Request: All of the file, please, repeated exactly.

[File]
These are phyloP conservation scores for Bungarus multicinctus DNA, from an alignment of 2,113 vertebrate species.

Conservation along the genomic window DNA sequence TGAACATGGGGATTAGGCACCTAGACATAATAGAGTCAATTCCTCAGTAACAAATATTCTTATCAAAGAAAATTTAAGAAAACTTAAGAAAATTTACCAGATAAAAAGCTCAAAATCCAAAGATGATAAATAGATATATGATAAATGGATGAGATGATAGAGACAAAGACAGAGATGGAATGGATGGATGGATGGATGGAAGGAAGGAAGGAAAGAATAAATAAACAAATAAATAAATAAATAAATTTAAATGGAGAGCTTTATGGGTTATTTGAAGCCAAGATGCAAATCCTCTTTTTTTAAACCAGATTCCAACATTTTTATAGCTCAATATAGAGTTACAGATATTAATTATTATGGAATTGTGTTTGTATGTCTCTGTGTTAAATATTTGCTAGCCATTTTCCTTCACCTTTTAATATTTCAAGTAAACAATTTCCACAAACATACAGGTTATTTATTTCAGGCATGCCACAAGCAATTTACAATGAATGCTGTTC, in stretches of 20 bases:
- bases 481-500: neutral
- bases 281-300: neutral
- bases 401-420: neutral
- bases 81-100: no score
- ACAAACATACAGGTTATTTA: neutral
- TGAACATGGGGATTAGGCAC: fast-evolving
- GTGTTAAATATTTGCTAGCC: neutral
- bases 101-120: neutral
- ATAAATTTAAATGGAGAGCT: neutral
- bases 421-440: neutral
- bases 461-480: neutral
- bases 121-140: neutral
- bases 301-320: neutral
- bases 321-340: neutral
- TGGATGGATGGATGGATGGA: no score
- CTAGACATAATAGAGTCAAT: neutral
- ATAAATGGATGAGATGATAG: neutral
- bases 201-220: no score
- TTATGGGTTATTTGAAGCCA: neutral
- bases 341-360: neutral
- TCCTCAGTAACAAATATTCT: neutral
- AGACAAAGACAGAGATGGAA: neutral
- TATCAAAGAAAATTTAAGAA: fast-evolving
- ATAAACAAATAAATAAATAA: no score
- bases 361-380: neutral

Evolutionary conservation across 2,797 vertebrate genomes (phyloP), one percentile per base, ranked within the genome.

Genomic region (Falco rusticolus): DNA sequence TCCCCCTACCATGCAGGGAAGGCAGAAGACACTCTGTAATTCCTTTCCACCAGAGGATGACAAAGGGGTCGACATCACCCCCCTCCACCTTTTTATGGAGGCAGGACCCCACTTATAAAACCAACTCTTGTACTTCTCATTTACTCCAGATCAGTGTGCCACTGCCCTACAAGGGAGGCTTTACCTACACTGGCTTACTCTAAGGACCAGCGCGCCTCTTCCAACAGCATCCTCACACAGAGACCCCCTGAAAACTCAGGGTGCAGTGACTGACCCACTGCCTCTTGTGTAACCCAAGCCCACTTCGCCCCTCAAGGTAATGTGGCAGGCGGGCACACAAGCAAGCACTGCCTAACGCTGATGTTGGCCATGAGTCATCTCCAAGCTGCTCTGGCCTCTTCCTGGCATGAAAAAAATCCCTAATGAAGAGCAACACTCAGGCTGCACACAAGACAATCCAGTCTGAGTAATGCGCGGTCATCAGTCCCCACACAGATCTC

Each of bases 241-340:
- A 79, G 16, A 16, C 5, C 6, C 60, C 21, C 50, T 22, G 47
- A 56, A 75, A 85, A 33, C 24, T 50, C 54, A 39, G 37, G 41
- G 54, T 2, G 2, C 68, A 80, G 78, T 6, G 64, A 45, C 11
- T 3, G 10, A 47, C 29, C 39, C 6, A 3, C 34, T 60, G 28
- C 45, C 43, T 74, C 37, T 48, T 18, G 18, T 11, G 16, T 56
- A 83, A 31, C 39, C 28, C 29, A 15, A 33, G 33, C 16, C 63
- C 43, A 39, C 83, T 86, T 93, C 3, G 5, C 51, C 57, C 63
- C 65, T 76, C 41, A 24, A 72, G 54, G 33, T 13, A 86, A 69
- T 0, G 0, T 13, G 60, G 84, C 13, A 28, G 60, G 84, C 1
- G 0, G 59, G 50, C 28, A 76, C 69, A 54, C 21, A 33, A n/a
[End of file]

These are phyloP conservation scores for Bungarus multicinctus DNA, from an alignment of 2,113 vertebrate species.

Conservation along the genomic window DNA sequence TGAACATGGGGATTAGGCACCTAGACATAATAGAGTCAATTCCTCAGTAACAAATATTCTTATCAAAGAAAATTTAAGAAAACTTAAGAAAATTTACCAGATAAAAAGCTCAAAATCCAAAGATGATAAATAGATATATGATAAATGGATGAGATGATAGAGACAAAGACAGAGATGGAATGGATGGATGGATGGATGGAAGGAAGGAAGGAAAGAATAAATAAACAAATAAATAAATAAATAAATTTAAATGGAGAGCTTTATGGGTTATTTGAAGCCAAGATGCAAATCCTCTTTTTTTAAACCAGATTCCAACATTTTTATAGCTCAATATAGAGTTACAGATATTAATTATTATGGAATTGTGTTTGTATGTCTCTGTGTTAAATATTTGCTAGCCATTTTCCTTCACCTTTTAATATTTCAAGTAAACAATTTCCACAAACATACAGGTTATTTATTTCAGGCATGCCACAAGCAATTTACAATGAATGCTGTTC, in stretches of 20 bases:
- bases 481-500: neutral
- bases 281-300: neutral
- bases 401-420: neutral
- bases 81-100: no score
- ACAAACATACAGGTTATTTA: neutral
- TGAACATGGGGATTAGGCAC: fast-evolving
- GTGTTAAATATTTGCTAGCC: neutral
- bases 101-120: neutral
- ATAAATTTAAATGGAGAGCT: neutral
- bases 421-440: neutral
- bases 461-480: neutral
- bases 121-140: neutral
- bases 301-320: neutral
- bases 321-340: neutral
- TGGATGGATGGATGGATGGA: no score
- CTAGACATAATAGAGTCAAT: neutral
- ATAAATGGATGAGATGATAG: neutral
- bases 201-220: no score
- TTATGGGTTATTTGAAGCCA: neutral
- bases 341-360: neutral
- TCCTCAGTAACAAATATTCT: neutral
- AGACAAAGACAGAGATGGAA: neutral
- TATCAAAGAAAATTTAAGAA: fast-evolving
- ATAAACAAATAAATAAATAA: no score
- bases 361-380: neutral

Evolutionary conservation across 2,797 vertebrate genomes (phyloP), one percentile per base, ranked within the genome.

Genomic region (Falco rusticolus): DNA sequence TCCCCCTACCATGCAGGGAAGGCAGAAGACACTCTGTAATTCCTTTCCACCAGAGGATGACAAAGGGGTCGACATCACCCCCCTCCACCTTTTTATGGAGGCAGGACCCCACTTATAAAACCAACTCTTGTACTTCTCATTTACTCCAGATCAGTGTGCCACTGCCCTACAAGGGAGGCTTTACCTACACTGGCTTACTCTAAGGACCAGCGCGCCTCTTCCAACAGCATCCTCACACAGAGACCCCCTGAAAACTCAGGGTGCAGTGACTGACCCACTGCCTCTTGTGTAACCCAAGCCCACTTCGCCCCTCAAGGTAATGTGGCAGGCGGGCACACAAGCAAGCACTGCCTAACGCTGATGTTGGCCATGAGTCATCTCCAAGCTGCTCTGGCCTCTTCCTGGCATGAAAAAAATCCCTAATGAAGAGCAACACTCAGGCTGCACACAAGACAATCCAGTCTGAGTAATGCGCGGTCATCAGTCCCCACACAGATCTC

Each of bases 241-340:
- A 79, G 16, A 16, C 5, C 6, C 60, C 21, C 50, T 22, G 47
- A 56, A 75, A 85, A 33, C 24, T 50, C 54, A 39, G 37, G 41
- G 54, T 2, G 2, C 68, A 80, G 78, T 6, G 64, A 45, C 11
- T 3, G 10, A 47, C 29, C 39, C 6, A 3, C 34, T 60, G 28
- C 45, C 43, T 74, C 37, T 48, T 18, G 18, T 11, G 16, T 56
- A 83, A 31, C 39, C 28, C 29, A 15, A 33, G 33, C 16, C 63
- C 43, A 39, C 83, T 86, T 93, C 3, G 5, C 51, C 57, C 63
- C 65, T 76, C 41, A 24, A 72, G 54, G 33, T 13, A 86, A 69
- T 0, G 0, T 13, G 60, G 84, C 13, A 28, G 60, G 84, C 1
- G 0, G 59, G 50, C 28, A 76, C 69, A 54, C 21, A 33, A n/a